Tag Archive | medium term budget

Minister Nene maps survival route

Not so merry Christmas….

Editorial……

candlesWithout wishing to put a dampener on festive arrangements, the last few weeks of the closing parliamentary session, which included the medium term budget from minister Nene, have seen a difficult period, not in the least caused by fiascos in the National Assembly with the EFF. Baiting President Zuma, whatever the reason, has nothing to do with running a country.

Such hooligan behaviour completely demeans the status of Parliament but worse, it also denigrates all the real work that is going on the engine room of Parliament, the working committees.  Some observers are quietly happy that the ANC Alliance is being called to account on certain matters but the overall effect has been to take South Africa perceptually into dangerous waters.

Nkandla unpleasant diversion

The Nkandla issue has clearly damaged the political standing of Parliament as well as giving the media a field day, or a field month as the case turned out to be.  But in the parliamentary portfolio, ad hoc, finance standing and NCOP select committees, the work has gone on and it has been a busy and difficult period as a result of the necessity to approve finance minister Nene’s medium term budget.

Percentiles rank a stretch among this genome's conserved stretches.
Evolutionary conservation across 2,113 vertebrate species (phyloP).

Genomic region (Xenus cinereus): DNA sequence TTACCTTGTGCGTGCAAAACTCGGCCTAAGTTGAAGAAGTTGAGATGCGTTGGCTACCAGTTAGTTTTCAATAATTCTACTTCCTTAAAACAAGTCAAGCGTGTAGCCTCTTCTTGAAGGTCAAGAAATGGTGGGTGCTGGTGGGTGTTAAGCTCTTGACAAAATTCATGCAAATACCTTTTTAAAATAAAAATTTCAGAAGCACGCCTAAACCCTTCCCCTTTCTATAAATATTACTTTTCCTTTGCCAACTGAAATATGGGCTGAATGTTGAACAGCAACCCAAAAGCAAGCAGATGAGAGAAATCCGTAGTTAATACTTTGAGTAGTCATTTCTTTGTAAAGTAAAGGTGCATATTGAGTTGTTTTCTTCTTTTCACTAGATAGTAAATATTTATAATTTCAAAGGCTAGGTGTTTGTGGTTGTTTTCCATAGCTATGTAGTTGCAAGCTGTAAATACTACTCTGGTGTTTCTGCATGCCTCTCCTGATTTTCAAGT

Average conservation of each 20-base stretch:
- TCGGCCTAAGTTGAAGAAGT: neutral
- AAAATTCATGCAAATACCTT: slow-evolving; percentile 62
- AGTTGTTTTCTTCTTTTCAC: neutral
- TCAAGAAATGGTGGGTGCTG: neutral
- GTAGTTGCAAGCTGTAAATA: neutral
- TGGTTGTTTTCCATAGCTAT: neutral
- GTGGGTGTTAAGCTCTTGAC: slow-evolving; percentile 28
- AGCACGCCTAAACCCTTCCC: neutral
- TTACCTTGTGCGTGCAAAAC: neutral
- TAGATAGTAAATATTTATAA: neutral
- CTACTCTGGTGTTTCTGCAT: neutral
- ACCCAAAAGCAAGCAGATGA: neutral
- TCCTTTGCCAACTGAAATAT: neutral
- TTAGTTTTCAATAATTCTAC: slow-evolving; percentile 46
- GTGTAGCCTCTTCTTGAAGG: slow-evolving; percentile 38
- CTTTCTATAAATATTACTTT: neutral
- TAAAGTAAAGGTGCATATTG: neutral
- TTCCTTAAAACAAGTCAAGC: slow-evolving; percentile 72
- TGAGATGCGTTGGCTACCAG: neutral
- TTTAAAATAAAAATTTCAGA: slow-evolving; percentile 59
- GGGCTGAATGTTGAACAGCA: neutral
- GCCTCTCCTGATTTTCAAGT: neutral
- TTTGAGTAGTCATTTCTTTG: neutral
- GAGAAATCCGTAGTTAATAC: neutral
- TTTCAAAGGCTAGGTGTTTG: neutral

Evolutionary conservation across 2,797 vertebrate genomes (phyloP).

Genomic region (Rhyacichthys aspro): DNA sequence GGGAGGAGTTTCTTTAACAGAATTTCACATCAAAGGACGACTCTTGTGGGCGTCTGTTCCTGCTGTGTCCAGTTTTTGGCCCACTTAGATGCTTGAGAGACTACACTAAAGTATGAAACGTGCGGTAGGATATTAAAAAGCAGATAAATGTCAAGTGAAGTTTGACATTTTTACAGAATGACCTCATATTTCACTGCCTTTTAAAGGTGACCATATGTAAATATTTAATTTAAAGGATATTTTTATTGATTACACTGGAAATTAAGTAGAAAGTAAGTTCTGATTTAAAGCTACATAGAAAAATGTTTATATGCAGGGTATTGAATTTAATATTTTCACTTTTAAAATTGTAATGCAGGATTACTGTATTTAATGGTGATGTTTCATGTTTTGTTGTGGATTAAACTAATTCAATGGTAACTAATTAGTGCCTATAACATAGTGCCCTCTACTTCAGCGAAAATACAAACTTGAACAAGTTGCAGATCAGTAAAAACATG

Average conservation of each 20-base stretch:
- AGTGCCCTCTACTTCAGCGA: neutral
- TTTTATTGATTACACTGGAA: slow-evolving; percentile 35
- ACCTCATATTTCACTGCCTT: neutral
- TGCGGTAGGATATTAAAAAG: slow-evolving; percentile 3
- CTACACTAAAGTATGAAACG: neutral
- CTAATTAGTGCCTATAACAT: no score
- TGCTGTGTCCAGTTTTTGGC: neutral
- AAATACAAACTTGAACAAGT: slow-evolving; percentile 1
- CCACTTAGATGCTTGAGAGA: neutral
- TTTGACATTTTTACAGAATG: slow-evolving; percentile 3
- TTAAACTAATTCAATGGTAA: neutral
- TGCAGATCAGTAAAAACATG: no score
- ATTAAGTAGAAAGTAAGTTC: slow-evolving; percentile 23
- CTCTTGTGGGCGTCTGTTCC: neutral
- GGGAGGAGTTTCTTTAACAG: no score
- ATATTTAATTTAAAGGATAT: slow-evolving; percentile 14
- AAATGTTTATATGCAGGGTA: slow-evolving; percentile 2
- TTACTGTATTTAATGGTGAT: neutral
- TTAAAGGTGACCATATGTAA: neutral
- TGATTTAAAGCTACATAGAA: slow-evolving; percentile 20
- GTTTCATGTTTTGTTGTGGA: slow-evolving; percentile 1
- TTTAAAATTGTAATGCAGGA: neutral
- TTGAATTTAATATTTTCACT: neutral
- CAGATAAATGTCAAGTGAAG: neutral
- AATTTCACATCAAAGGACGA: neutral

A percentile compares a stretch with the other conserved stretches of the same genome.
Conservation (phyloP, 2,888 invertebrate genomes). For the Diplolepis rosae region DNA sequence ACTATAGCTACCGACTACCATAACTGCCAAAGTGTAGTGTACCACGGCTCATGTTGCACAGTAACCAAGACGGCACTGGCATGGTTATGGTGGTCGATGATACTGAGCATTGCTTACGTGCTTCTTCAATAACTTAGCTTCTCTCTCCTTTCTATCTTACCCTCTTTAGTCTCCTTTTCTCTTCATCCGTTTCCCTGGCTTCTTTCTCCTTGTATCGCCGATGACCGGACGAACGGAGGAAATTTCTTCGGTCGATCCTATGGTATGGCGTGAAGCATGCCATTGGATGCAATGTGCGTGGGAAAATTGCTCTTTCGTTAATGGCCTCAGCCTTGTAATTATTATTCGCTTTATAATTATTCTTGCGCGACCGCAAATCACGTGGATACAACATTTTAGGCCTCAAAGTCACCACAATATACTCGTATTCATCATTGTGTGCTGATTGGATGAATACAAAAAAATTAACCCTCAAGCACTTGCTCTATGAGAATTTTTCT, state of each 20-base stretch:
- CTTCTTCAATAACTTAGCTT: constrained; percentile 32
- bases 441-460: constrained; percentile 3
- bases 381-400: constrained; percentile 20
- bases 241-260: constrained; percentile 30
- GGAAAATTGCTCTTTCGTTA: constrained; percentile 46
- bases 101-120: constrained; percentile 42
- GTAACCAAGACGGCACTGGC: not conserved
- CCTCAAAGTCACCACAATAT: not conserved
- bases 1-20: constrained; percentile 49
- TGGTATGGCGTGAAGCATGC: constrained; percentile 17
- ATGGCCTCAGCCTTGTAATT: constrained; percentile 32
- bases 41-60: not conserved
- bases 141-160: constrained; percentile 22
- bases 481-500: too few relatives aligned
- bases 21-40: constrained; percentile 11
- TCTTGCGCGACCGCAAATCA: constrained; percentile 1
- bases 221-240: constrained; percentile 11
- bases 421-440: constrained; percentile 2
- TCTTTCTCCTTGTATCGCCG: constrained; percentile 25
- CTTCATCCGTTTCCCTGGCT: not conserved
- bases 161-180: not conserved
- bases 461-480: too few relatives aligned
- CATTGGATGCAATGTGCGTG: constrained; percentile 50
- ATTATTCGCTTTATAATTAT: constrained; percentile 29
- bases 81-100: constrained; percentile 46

Difficult because some fifty utilities, government departments and section nine companies had to declare their objectives, say how things were going and reflect upon the auditor general’s findings on each of them.   Difficult because cabinet statements are really giving no true direction on questions being asked every day in Parliament.   Difficult because it is still the first year of a new Parliament and everything is running late with new MPs.

Whilst the auditor general (AG) may have declared that government departments only received 15% unqualified reports, the balance of 85% are qualified to some degree by the AG.  A learning process. This means the working committees have seen it, everyone knows about it and the system works. This is the difference between weekend newspaper reporting and monitoring. It is not just a question of putting a positive spin on things but recognising that there is, indeed, a force working for morality and financial correctness.

Focus is on medium term budget

Nevertheless, minister Nene’s budget speech was still the key issue of the last month, not Nkandla as the perception might be.  Nene’s remarks that “business is a key area in fostering the ideal that the NDP becomes a reality” had the all too familiar ring of what Alec Erwin had to say twenty years ago when the ANC promised private and public partnerships on energy matters. Nothing happened of course, the ANC embarking upon ten years of infrastructure inactivity.

In fact major private sector participation in the country’s development was totally halted at that point and has since never really got going.

When is when?